I usually aim for an eight-page questionnaire (i.e., two sheets of A4, printed front and back). In addition to six pages of questions, which is my preferred length, this format allows for a front and back cover, which shield responses from prying eyes when the completed questionnaires are collected.
Your printer is likely to have a ‘print booklet’ setting, which you will find after clicking on Print>Properties and looking around. If not, you will have to zoom manually (Figure 2), and to change the order in which your pages are printed, so that they appear correctly when you fold the printed sheets. For an eight-page booklet printed on two sheets of paper (front and back), the correct order is: 8 (back cover), 1 (front cover), 2, 7; 6, 3, 4, 5.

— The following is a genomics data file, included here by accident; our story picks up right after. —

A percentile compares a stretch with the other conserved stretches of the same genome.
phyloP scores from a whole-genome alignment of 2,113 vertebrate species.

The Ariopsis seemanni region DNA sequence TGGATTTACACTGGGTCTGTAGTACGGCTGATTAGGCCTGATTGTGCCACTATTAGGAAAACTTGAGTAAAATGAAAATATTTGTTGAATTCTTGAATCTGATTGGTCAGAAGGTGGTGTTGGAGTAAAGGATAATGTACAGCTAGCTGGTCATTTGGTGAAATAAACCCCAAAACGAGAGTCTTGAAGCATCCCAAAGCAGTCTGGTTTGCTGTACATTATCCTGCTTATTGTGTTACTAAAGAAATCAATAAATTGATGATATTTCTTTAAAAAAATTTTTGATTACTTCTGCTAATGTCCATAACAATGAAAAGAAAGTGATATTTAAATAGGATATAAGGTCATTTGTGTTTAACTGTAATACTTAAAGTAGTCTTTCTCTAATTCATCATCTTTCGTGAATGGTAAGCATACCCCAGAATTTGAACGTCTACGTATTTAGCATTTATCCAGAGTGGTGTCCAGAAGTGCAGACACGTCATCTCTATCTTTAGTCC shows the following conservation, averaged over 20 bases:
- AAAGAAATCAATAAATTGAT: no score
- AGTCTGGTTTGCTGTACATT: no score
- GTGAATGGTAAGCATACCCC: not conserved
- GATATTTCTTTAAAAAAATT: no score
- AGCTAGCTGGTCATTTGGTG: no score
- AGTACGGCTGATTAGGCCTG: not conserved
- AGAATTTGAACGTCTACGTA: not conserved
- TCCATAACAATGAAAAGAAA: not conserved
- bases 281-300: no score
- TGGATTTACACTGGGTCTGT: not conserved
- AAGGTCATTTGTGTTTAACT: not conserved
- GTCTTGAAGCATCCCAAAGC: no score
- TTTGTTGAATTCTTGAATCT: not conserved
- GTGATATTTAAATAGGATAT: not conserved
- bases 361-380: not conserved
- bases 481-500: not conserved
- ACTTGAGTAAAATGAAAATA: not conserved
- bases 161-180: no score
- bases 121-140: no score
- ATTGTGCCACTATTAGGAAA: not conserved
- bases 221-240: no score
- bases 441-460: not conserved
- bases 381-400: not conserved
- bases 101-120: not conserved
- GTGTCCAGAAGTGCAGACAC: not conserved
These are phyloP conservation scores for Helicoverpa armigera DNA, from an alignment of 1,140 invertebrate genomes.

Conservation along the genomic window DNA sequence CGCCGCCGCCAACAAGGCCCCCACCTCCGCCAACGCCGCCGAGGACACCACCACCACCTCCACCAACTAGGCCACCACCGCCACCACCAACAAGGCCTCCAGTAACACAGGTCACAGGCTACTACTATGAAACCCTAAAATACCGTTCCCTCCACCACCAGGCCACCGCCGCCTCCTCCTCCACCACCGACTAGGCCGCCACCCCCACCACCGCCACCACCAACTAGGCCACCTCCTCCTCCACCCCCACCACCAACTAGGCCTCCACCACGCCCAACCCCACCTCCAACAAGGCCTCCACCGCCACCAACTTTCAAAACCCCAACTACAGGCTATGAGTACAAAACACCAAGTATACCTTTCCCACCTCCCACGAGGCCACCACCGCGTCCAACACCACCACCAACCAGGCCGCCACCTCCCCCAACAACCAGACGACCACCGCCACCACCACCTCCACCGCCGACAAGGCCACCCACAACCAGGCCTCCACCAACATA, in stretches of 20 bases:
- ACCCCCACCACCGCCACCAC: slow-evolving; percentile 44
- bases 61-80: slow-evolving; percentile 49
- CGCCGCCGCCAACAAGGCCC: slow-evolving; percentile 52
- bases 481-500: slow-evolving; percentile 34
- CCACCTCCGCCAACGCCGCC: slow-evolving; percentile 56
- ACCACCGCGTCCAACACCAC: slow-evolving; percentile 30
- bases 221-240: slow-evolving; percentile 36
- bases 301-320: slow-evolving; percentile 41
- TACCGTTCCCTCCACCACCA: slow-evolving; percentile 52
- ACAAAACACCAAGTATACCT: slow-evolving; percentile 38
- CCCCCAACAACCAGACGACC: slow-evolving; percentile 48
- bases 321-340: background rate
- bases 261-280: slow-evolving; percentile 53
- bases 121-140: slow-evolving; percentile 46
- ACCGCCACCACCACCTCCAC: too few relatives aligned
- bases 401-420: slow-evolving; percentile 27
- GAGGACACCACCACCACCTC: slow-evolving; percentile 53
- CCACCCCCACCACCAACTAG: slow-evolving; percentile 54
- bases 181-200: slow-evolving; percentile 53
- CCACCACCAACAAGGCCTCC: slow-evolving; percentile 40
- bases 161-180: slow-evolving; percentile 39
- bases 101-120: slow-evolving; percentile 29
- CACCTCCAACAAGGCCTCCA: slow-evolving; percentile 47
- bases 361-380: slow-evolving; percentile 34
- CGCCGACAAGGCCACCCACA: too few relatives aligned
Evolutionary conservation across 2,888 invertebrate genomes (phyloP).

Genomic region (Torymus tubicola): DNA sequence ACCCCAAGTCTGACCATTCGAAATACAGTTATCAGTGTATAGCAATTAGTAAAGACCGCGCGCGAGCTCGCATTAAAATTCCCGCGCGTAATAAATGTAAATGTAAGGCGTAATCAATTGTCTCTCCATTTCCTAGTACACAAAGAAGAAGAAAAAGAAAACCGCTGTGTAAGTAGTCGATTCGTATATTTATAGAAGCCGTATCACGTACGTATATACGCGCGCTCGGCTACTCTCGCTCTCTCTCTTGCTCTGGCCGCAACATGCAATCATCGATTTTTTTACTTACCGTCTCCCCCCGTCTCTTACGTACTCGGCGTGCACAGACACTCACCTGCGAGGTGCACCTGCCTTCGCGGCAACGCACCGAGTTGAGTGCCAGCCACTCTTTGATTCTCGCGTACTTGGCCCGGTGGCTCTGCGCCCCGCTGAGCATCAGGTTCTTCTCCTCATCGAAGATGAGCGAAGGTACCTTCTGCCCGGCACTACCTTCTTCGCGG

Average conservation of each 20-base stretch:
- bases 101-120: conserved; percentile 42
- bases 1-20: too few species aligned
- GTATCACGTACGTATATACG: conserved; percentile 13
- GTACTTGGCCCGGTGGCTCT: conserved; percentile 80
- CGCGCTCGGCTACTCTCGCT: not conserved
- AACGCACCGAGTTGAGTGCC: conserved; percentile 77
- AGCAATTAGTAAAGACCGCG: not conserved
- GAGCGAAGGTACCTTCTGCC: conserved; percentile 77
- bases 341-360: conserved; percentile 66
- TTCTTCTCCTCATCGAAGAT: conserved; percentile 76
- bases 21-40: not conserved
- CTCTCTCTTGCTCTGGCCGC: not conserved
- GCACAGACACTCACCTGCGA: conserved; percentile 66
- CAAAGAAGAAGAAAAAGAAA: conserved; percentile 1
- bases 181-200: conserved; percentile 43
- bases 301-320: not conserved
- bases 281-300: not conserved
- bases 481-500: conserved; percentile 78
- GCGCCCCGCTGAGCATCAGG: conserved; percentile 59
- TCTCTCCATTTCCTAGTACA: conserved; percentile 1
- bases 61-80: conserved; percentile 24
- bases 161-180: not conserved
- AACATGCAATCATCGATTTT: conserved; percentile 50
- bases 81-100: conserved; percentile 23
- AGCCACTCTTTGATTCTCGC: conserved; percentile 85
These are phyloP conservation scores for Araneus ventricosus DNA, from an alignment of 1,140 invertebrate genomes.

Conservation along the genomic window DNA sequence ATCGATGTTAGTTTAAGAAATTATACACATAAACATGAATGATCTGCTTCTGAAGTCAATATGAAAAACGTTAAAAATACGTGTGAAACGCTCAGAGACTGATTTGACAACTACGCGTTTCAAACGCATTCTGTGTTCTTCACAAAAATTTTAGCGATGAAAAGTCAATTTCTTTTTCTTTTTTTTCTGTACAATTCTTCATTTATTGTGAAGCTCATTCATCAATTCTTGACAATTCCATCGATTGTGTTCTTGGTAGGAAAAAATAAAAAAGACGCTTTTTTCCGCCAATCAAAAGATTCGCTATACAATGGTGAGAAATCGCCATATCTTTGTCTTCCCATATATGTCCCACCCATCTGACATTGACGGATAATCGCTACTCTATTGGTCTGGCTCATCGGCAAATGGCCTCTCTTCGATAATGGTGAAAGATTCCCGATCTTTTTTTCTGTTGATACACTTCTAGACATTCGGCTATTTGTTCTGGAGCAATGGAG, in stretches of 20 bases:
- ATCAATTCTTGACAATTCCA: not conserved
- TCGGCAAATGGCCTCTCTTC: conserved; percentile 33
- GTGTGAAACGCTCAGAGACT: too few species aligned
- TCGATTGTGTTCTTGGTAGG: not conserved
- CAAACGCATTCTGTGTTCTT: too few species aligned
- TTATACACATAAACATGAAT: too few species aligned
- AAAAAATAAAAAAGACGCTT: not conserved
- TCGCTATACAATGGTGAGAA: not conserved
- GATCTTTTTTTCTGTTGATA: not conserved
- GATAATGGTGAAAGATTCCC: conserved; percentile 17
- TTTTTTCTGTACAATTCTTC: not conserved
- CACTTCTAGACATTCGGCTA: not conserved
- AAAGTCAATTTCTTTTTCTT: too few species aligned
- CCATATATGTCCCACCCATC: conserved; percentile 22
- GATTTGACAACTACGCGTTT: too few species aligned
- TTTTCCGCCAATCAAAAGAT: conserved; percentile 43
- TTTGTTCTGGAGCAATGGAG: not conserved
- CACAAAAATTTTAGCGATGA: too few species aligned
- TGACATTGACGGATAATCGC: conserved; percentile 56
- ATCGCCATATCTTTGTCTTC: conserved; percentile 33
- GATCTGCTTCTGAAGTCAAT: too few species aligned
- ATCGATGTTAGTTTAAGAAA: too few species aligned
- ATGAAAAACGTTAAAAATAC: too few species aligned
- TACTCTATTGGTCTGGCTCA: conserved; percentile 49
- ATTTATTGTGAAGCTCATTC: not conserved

For a more elaborate twelve-page booklet, the correct printing order is: 12 (back cover), 1 (front cover), 2, 11; 10, 3, 4, 9; 8, 5, 6, 7. If you use this format, consider using pages 2 and 11 for recording consent and demographic information respectively. The first sheet of paper can then be detached from the substantive parts of the questionnaire, which you can process separately.
I hope that you found the advice in this post helpful. You might also want to take a look at the following posts on questionnaire design:
If you arrived here while preparing for a student project, I wish you good luck with your work. You may also want to use the social sharing buttons at the end of the post to share this content with other students who might find it useful. If you have any other questions that I might be able to answer, feel free to ask by posting a comment or using this form.